These days, when you hear news reports about the daunting challenges facing the arts and culture world, it’s typically problems of the financial sort being discussed. For the Syrian clarinetist Kinan Azmeh, who plays Middle Eastern music with his Kinan Azmeh Quartet tonight at St. Peter’s Church, it’s just one of many challenges he faces. (He wrote a song, “Airports,” as a response to his experience of international traveling with a Syrian passport.) Azmeh, born in Damascus in 1976, trained in Damascus and at Juilliard; he moves fluidly between classical, jazz, and traditional Syrian styles, and he performs frequently in the Middle East and in the West. His September 2008 performance at Merkin Hall got a rave review from Vivien Schweitzer in The New York Times. Azmeh has just come from Washington, D.C., where he was one of many artists to perform in “Arabesque,” the Kennedy Center’s three-week theater/dance/music festival celebrating Arab culture.
This week’s concert, “Music for Peace,” is part of a “Day for Peace” that includes poetry and prayers and is presented by Musicians For Harmony, Saint Peter’s Church, and Midtown Arts Common. The concert is a fundraiser for the Iraqi Student Project, which helps young Iraqi students get an education at American colleges; pianist Karam Salem, an Indiana University student sponsored by ISP, will also perform Chopin’s Scherzo No. 2 in B-flat minor, Op. 31, at the concert. The peace day was timed to mark the sixth anniversary of the war in Iraq.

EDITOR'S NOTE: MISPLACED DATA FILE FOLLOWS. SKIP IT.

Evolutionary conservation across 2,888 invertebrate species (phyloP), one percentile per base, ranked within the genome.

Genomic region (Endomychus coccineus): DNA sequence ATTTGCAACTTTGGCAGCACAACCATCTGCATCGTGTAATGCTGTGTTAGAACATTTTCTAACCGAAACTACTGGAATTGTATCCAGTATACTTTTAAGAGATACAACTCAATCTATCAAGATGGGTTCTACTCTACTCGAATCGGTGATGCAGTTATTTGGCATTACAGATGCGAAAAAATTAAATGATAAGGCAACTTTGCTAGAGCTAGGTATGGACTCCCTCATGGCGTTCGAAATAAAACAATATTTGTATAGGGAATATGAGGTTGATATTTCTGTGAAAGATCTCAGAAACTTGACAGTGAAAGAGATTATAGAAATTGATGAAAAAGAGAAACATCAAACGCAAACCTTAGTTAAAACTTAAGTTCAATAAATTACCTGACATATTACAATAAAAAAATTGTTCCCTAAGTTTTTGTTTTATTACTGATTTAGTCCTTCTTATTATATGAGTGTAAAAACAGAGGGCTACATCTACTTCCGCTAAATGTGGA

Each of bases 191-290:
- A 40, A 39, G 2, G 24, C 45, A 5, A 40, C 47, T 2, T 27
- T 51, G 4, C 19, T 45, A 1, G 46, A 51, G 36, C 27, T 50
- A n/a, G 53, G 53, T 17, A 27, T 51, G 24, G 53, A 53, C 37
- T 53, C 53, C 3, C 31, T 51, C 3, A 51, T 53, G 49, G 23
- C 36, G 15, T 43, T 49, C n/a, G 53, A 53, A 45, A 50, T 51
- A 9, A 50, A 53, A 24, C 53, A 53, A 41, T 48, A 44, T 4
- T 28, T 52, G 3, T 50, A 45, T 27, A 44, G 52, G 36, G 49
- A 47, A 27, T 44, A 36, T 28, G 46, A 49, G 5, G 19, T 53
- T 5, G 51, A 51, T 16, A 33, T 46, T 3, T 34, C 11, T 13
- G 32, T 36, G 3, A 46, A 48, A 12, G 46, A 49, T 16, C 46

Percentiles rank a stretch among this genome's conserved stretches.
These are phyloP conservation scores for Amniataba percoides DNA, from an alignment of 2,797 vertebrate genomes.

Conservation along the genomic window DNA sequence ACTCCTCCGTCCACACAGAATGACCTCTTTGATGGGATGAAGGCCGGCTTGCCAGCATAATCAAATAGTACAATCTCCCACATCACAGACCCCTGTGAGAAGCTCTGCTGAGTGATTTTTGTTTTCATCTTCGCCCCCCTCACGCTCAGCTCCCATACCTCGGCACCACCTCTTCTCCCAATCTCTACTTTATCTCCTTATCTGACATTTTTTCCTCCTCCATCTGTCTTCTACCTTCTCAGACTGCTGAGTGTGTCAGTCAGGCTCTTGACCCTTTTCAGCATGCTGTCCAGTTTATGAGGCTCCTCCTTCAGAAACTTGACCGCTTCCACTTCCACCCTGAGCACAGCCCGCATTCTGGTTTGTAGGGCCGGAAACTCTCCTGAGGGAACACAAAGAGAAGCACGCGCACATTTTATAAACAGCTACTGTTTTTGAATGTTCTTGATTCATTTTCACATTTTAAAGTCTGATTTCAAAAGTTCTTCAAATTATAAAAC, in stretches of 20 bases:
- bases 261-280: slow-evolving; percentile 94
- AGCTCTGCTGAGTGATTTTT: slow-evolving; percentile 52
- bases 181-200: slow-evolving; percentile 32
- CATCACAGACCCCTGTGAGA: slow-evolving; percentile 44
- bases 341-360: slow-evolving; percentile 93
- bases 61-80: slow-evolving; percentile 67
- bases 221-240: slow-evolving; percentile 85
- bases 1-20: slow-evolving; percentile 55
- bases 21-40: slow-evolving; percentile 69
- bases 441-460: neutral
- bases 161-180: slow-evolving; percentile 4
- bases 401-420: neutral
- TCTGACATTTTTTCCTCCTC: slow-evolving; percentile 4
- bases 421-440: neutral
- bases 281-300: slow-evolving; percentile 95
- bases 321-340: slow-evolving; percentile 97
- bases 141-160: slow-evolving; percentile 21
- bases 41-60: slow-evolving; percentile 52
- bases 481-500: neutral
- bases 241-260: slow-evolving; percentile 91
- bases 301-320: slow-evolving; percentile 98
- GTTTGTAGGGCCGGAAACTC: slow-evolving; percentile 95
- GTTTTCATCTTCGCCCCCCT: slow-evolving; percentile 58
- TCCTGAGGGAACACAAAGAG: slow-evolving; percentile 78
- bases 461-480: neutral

The morning of the concert, I received a note from Allegra Klein, the founder of Musicians for Harmony, passing along encouraging news from Karim Wasfi, the chief conductor-director of the Iraqi National Symphony Orchestra. (Wasfi is not only the INSO’s conductor-director, he also is its “political-cultural advisor.”) The news: the INSO had added five appearances to its March-April 2009 schedule at a variety of venues in Iraq. Even better, says Klein, “they clearly feel safe enough to announce the times AND locations of their concerts well in advance.” That orchestra will be playing music of Liszt, Tchaikovsky, Beethoven, Verdi, Brahms, Mozart, and Wagner, all of which can be heard on a regular basis at concerts in New York. The “safe enough” comment, however, is a pretty graphic reminder of the difference between going to a concert in Baghdad and going to a concert in New York.
Photo of Kinan Azmeh by Michael T. Luongo